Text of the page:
Financial services firms are still failing to properly manage the risks of sales incentive schemes and monitor poor behaviour in face-to-face sales conversations, says the FCA.
In the regulator’s latest review of sales incentives, published today, it says one in 10 firms with sales teams had higher-risk incentive schemes and were not managing the risk properly.
The FCA says while it found significant improvements at firms of all sizes, there are still a number of areas of concern where further work is needed.
The regulator says firms need to focus on:
- checking for spikes or trends in staff sales patterns to identify areas of increased risk;
- doing more to monitor poor behaviour in face-to-face sales conversations;
- managing the risks in discretionary incentive schemes and balanced scorecards, including the risk that discretion could be misused;
- monitoring non-advised sales to ensure staff who are incentivised to sell do not give personal recommendations;
- improving oversight of incentives used by appointed representatives; and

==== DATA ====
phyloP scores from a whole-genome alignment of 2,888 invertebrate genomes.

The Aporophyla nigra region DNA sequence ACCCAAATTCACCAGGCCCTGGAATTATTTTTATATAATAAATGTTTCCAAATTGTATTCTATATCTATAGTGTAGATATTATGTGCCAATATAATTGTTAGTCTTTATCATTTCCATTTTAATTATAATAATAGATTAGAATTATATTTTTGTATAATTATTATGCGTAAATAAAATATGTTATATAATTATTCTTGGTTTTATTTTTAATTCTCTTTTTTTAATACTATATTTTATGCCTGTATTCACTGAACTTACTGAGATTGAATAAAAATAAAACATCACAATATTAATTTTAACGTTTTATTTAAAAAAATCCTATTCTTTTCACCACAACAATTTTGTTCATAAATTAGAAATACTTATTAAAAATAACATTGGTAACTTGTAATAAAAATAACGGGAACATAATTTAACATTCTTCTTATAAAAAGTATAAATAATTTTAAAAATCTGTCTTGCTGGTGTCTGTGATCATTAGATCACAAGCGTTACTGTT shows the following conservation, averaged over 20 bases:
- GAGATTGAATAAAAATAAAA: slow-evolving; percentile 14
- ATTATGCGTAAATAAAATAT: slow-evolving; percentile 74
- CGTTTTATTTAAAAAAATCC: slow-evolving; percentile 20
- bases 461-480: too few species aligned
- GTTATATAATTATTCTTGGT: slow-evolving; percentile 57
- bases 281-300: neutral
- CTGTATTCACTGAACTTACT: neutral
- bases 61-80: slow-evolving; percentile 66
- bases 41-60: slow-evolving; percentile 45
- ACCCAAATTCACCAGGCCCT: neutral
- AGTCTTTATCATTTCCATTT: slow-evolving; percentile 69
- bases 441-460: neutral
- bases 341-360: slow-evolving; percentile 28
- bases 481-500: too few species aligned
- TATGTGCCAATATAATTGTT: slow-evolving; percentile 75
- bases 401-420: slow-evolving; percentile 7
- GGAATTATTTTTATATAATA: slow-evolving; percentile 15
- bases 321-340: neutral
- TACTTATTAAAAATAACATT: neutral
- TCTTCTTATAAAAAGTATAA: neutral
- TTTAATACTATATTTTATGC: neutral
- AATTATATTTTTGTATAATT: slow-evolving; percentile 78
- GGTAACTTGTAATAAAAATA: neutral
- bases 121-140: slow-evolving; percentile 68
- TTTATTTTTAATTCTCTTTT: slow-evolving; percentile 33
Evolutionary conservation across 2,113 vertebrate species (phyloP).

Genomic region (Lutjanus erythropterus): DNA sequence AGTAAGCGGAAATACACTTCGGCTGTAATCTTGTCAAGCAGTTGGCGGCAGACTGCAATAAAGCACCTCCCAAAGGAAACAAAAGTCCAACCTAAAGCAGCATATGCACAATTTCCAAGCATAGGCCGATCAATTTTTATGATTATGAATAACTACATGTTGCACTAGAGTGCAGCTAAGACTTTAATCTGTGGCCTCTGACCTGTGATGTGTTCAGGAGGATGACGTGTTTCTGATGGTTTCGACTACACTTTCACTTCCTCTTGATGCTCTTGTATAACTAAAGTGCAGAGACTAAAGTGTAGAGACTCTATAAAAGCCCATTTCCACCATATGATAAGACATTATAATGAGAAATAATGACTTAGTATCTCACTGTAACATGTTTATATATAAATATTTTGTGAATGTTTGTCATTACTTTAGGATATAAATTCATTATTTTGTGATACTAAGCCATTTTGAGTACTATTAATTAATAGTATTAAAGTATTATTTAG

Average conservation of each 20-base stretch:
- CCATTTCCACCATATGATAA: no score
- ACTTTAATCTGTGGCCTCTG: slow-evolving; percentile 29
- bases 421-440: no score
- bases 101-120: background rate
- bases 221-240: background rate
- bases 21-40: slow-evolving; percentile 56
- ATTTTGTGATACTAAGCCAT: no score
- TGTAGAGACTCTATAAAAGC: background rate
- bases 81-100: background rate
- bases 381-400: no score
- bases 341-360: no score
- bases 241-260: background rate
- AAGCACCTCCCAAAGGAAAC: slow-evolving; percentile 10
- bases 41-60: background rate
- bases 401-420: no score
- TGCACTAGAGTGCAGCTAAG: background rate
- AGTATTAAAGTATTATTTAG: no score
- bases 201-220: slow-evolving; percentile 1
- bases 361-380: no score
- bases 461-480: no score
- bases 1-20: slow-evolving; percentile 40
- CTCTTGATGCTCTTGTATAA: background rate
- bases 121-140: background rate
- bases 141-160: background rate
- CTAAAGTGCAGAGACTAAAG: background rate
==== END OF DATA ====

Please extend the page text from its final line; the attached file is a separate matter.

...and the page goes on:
- recognising that remuneration that is effectively 100 per cent variable pay based on sales, increases the risk of mis-selling and managing this risk.
FCA chief executive Martin Wheatley says: “18 months ago we gave the industry a wake-up call and it recognised that a poor incentive culture had helped push bad sales practice, which led to misselling.
“We have seen some good progress but it is going to take time to see whether the changes firms have made to incentive schemes and their controls stick, and whether good beginnings are part of genuine cultural change. But consumers can be assured that this remains an area that we will be watching closely to ensure poor practice doesn’t return.”
The FCA says it will carry out further thematic work on sales incentives.
It says all the major retail banks have either replaced or made substantial changes to their financial incentive schemes, but warns that this progress will only be effective in reducing the risk of mis-selling if changes are embedded for the long term and part of wider cultural change.
The regulator says it has also made it clear that firms should not simply replace bonus schemes with other performance management measures, which can be just as capable of causing poor sales behaviour.